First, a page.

Understanding the Scope and Limitations of Expert Opinions

Expert opinions can be invaluable tools for clarifying issues of fact and building a case. In order to be admissible, however, these opinions must meet certain requirements – and they must avoid transgressing certain boundaries.

Dani Alexis Ryskamp, J.D.

Written by
— Updated on August 27, 2021

Understanding the Scope and Limitations of Expert Opinions


Here, we explore the scope and limitations of expert opinions, including what experts may testify to, on what information they can base their testimony, how confident experts need to be in the “correctness” of their opinions, and the types of cases in which experts most commonly appear.

What Can Expert Opinions Contain?

Unlike lay witness opinions, experts may range into matters outside what they experienced or can derive from their experience. Experts can discuss the where, when, what, why, and how of events they did not personally witness. For instance, the appropriate expert may discuss how a car accident occurred even though the expert was not at the scene when the crash took place.

Some limitations exist, however. For example, an expert is generally expected to base an opinion or inference on facts or data that are reasonably relied upon by similar experts in the subject area. When an expert presents certain facts, it is important to establish how those facts support the opinion the expert expresses.

Experts can receive information about the case on which to base their opinion. In fact, this information is often essential: without it, the expert may be able to form no opinion at all. The resulting opinion must typically be based on available facts. Like lay witnesses, experts are not generally allowed to speculate.

While many jurisdictions do not require an expert to list all the facts or data he or she received before forming an opinion, experts will typically be expected to list these if asked to do so on cross-examination.

How Right Must an Expert Be?

Expert opinions are subject to various “correctness” standards in various jurisdictions. For instance, Florida state courts require that the opinion must be stated “within a reasonable degree of probability,” or with at least 51 percent likelihood that the opinion is correct. In practice, ensuring that an expert is as confident as possible in the correctness of his or her opinion can both bolster the value of the opinion itself and the reputation of the expert in the mind of the fact-finder.

What Can An Expert Testify To?

In most cases, an expert witness will be allowed to testify to:

  • Their own background and qualifications
  • The information or data they received about the case, including any hypothetical questions they were asked to consider
  • The methods they used to analyze this information and arrive at an opinion, such as laboratory testing, medical examination, or research
  • Whether and how those methods are commonly used in their field
  • What opinion, inference, or conclusion the expert came to as a result of their

Experts may give opinions or inferences that address an issue of fact in a case. For example, an expert asked to testify as to whether a particular surgical error could have caused a plaintiff’s nerve damage can testify that it is (or is not) their opinion the error caused the damage. However, the expert may not, as a rule, go on to tell the finder of fact how to rule as a result.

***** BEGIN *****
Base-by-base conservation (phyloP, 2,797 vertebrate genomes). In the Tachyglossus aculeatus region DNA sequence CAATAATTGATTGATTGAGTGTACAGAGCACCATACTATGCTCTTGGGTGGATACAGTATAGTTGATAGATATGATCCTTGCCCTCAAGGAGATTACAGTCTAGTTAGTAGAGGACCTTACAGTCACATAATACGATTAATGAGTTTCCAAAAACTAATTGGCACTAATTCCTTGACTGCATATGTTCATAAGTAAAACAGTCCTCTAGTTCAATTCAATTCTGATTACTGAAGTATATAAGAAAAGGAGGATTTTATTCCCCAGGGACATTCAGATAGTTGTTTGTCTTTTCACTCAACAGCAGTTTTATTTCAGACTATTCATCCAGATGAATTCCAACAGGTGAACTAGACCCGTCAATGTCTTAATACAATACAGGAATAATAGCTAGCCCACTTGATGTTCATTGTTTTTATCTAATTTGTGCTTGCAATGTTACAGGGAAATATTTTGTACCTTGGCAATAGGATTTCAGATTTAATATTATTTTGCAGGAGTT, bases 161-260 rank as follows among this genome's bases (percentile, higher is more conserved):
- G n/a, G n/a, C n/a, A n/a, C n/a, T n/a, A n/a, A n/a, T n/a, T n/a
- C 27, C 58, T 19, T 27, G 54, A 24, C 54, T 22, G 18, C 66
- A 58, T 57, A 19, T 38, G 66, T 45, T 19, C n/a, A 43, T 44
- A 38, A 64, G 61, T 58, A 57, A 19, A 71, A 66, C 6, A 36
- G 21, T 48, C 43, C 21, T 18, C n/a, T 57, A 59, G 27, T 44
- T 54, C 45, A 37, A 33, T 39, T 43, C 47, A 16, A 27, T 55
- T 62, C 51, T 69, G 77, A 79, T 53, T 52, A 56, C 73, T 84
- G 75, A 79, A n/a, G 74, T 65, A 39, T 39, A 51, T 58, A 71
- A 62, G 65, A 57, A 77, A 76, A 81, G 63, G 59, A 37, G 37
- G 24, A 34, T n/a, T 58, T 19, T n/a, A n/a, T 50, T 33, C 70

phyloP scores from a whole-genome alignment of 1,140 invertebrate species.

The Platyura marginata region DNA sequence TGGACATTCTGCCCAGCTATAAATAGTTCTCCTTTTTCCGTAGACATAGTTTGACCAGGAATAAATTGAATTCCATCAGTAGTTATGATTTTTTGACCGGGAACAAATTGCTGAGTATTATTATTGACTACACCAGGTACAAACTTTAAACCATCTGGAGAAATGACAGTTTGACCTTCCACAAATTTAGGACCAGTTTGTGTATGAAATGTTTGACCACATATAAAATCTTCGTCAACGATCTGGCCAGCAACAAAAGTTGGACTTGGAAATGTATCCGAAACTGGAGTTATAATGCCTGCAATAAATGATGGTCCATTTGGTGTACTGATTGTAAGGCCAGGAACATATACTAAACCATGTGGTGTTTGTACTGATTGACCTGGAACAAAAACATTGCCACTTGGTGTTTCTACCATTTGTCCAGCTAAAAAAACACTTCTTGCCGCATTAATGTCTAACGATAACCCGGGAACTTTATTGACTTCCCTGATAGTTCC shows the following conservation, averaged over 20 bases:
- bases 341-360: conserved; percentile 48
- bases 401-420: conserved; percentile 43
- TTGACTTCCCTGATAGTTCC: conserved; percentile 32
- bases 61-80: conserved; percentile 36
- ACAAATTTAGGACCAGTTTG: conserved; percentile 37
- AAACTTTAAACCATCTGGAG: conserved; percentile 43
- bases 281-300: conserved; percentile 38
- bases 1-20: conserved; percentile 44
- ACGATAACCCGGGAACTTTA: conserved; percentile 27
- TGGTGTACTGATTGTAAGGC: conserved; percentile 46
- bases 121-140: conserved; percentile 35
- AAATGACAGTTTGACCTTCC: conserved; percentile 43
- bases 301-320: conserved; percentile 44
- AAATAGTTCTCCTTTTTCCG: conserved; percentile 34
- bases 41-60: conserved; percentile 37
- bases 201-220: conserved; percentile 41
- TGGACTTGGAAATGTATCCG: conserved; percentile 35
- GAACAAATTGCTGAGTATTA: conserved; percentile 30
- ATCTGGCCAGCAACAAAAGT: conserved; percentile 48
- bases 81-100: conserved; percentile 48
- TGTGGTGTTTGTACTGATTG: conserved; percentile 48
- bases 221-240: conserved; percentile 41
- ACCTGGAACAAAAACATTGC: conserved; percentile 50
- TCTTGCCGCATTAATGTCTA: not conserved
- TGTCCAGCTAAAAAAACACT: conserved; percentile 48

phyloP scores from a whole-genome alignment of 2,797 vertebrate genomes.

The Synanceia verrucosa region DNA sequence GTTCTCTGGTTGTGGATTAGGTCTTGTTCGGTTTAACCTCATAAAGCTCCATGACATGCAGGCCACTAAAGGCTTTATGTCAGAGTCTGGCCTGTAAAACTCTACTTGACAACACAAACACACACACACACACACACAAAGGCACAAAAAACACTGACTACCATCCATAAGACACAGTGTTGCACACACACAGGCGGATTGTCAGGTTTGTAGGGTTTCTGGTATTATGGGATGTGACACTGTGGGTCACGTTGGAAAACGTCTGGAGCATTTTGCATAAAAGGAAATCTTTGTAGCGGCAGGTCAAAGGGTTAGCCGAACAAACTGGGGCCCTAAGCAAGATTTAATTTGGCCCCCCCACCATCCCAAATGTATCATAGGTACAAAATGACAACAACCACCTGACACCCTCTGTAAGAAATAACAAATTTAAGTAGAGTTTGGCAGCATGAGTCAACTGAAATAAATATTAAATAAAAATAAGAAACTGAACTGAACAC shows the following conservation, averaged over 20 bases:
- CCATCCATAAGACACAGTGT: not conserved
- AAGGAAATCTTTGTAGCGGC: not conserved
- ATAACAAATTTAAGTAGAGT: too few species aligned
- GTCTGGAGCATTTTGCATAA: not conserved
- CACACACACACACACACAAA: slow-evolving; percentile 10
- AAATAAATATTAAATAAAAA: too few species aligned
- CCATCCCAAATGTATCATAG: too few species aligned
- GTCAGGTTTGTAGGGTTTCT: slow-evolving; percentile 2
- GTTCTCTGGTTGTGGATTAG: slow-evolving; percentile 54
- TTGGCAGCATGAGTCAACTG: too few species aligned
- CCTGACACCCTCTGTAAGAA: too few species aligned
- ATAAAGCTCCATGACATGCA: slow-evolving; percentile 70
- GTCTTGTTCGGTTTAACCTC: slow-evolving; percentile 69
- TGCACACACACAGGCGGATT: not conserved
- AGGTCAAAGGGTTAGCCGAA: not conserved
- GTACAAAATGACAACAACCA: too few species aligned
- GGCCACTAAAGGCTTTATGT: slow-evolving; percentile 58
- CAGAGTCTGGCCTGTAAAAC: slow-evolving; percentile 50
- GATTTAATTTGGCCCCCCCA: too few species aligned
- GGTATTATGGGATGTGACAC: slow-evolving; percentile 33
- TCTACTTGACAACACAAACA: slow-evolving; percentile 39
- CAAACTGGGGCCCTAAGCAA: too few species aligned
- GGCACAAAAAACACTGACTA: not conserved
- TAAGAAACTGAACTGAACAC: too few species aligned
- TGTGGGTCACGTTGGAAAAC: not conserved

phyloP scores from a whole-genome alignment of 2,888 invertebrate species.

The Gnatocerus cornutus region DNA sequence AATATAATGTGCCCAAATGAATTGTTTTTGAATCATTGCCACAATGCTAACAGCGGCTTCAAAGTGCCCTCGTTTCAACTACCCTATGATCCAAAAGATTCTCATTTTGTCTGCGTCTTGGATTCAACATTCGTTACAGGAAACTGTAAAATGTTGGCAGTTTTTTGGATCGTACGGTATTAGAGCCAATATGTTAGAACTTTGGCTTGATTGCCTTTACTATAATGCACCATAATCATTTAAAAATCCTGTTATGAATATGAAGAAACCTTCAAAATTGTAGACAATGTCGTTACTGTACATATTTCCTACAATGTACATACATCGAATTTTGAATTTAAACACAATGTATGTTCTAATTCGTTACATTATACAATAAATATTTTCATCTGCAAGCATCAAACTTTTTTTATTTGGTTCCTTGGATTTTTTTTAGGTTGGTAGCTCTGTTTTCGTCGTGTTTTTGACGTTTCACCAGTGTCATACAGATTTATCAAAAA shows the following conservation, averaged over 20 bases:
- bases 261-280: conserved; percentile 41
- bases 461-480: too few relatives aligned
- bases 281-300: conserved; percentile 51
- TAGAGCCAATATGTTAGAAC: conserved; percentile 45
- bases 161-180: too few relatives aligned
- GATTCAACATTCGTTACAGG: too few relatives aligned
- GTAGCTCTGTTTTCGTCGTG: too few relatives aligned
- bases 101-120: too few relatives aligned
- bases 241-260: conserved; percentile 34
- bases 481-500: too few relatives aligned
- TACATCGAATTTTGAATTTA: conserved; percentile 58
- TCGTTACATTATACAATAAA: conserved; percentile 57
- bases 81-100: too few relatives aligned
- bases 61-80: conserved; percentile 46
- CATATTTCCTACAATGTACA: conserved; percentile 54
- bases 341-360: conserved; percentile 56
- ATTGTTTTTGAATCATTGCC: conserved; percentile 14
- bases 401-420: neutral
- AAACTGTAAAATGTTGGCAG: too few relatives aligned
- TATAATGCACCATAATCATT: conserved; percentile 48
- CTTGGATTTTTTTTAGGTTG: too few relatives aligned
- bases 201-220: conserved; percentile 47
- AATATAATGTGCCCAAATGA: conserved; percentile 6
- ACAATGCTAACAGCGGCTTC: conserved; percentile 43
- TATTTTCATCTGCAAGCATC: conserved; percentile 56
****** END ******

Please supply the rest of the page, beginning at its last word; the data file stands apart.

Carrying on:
On cross-examination, common areas of attack include the expert’s education, training, practical experience, review of particular materials, information, time spent on the case, and/or bias – or the lack thereof. Here, research and careful preparation of the expert can prove beneficial.

In What Types of Cases Do Experts Commonly Testify?

Expert testimony is common in a wide range of civil cases and in some criminal cases. Expert witnesses are often called upon to provide their opinions in cases involving:

  • Medicine: The complexities of modern medical practice result in attorneys’ use of experts to address medical questions surrounding liability, causation, and damages in several fields, including personal injury, medical malpractice and product liability
  • Business: Business experts may include forensic accountants, organizational psychologists, and others who specialize in understanding particular commercial ventures and processes
  • Agriculture: Certain commercial litigation, personal injury, and nuisance claims, as well as specific business cases, call for experts in areas of the agricultural sciences
  • Valuation: The value of real or personal property or of services rendered is a key issue in many contracts cases, business disputes, and will or estate challenges. Here, appraisers and similar experts can prove invaluable
  • Accident Reconstruction: Many personal injury, product liability, and premises liability cases benefit from the attention of an expert witness skilled at reconstructing how an accident took place
  • Forensic Scientists: Criminal cases often involve the testimony of experts who focus on ballistics, DNA, fingerprint analysis, and similar subject areas

Generally speaking, if an expert’s perspective would help the fact-finder understand an issue in the case, an expert witness is likely to appear. Since the opportunities and limitations an expert faces on the stand vary by jurisdiction, understanding the applicable standards is essential for attorneys who want their expert to appear in the best possible light.

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